Well, if you’re reading this then the world definitely did not end during any time Dec. 21, 2012, as so many certified alarmists on the Internet with a misunderstanding of the Mayan calendar told us. You’re thrilled, right?
Although the world didn’t end, we are fast approaching a new year. I know it’s not even Christmas yet, but this is my last column of the year, so I figured I would go ahead and get this out of the way.
It’s a time when most people start thinking “out with the old, and in with the new.” The time when we decide we’re going to commit to making big changes in our lives.
Although it’s really just symbolic, there is a mental cleansing of sorts that seems to take place on the new year. That idea that all the negative we’ve experience in the last year can be left behind, and we’ve got a 365-day clean slate ahead of us to start fresh and positively reinvent ourselves.
I’m looking forward to it; my life changed dramatically over the last year, and it was no easy process. Between divorce, adjusting to an ever-changing new job and the death of a grandparent, 2012 won’t exactly go down in the personal history book as my favorite year.
I didn’t idly by; I continually pressed forward and didn’t wait for the new year to put some sort of separation between the past year’s events and my future. However, the year coming to a close does help instill a better idea of being able to start over.
This past year hasn’t been a banner year as a society, either. The recent killings in Newtown, Conn., alone make it hard to look back at 2012 in a positive light.
A contentious election season, like our community hasn’t seen before, also doesn’t do much to bolster this year’s image. And depending on your political beliefs, the outcomes may not sit well for the coming years either.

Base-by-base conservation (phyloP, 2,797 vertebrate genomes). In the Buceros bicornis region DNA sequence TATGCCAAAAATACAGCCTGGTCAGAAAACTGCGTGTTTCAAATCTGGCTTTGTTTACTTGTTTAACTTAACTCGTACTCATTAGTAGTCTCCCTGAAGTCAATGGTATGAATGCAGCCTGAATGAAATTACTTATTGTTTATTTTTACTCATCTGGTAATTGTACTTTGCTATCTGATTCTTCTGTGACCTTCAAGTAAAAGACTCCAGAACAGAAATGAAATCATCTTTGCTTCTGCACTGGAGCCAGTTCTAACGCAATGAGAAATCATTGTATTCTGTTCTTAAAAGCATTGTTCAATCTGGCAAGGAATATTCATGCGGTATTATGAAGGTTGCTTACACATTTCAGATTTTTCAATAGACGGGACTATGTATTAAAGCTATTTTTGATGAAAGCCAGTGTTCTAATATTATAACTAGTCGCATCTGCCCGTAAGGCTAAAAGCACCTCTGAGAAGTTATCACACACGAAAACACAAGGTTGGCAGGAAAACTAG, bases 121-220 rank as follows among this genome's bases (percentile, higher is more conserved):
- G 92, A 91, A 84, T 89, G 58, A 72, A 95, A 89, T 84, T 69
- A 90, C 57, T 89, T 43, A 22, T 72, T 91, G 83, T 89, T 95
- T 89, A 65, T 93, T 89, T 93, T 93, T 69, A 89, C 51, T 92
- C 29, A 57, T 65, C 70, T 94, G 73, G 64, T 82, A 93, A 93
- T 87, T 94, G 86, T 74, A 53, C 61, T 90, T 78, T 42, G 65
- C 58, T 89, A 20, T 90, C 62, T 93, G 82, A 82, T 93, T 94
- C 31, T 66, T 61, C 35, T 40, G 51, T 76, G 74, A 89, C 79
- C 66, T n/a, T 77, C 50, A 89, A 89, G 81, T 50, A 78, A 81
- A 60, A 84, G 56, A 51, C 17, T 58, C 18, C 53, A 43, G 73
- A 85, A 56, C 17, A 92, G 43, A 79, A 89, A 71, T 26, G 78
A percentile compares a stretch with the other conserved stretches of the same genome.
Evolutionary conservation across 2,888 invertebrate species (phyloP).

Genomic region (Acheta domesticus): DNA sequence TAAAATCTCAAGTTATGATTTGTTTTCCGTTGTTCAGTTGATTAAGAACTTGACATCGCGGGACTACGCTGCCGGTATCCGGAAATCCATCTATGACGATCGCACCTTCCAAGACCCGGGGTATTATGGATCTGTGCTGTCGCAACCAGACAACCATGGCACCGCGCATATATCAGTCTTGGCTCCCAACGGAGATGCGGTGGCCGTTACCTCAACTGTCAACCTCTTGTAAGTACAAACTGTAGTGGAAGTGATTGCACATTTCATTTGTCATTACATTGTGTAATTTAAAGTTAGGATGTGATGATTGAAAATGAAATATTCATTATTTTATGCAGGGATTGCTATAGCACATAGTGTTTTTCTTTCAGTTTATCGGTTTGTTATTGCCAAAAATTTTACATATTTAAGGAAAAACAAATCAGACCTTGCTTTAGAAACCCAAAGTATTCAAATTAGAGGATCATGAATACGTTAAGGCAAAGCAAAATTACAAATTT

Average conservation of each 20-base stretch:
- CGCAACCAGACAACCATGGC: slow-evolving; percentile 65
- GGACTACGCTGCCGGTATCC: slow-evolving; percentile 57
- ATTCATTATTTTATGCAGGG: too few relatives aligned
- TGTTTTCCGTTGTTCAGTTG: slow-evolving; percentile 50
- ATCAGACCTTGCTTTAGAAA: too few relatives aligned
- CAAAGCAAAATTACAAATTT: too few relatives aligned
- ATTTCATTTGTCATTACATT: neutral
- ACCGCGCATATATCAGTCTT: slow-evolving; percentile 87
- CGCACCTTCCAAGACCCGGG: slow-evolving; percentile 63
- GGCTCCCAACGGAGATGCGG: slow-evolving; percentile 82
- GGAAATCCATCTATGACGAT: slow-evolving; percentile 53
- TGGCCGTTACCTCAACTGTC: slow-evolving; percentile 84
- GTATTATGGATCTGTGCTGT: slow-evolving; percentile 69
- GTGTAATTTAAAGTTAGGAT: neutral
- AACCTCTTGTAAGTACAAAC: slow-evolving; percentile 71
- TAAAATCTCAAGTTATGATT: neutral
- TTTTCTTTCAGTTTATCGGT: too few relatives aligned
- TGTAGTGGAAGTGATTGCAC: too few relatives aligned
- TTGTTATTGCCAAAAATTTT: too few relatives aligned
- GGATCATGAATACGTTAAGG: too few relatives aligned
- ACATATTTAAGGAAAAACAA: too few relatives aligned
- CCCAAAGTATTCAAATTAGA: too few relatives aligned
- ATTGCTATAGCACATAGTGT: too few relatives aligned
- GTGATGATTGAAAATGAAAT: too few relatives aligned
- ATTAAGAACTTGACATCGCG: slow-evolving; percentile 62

Money continues to be an issue for, well, pretty much everyone. The school board has issued one of its most dour outlooks for the next fiscal year, and I’ll remind everyone that they’re looking for suggestions on dealing with those budget shortfalls – email@example.com.
So, what to do? What I’ve learned is that focusing on the past and “what ifs” and “what could have beens” is useless. We are humans and have the uncanny evolutionary ability of adaptation.
Past mistakes are learning opportunities, but focusing on them and wishing for a different outcome changes nothing. Pointing out and dwelling on others’ mistakes, or perceived mistakes, also isn’t a solution.
The negative aspects of life are unavoidable, and shouldn’t be covered up, ignored or overlooked. However, allowing the negatives to dictate or overshadow one’s outlook is just as fallacious as wearing rose-colored glasses.
Some people let the past dictate them, or fail to move on after a life-changing event. It’s easy to give up and lay blame at the doors of those who failed you, those actions that didn’t follow the course you expected or the unavoidable changes that blindsided you.
We don’t have to be developmentally arrested by our past, as individuals and as a society, rather we can adjust to our surroundings and move forward. The trick is not to let go of our purpose, our goals, but keep it positive. Bitterness is just another excuse to dwell on past mistakes and failures. Get the anger out, and find how to reach your goals in a way that doesn’t require breaking down someone else’s.
I pledge to make 2013 a more positive experience, take the good with the bad and not be grounded by the things that would hold me down. I challenge everyone out there to do the same.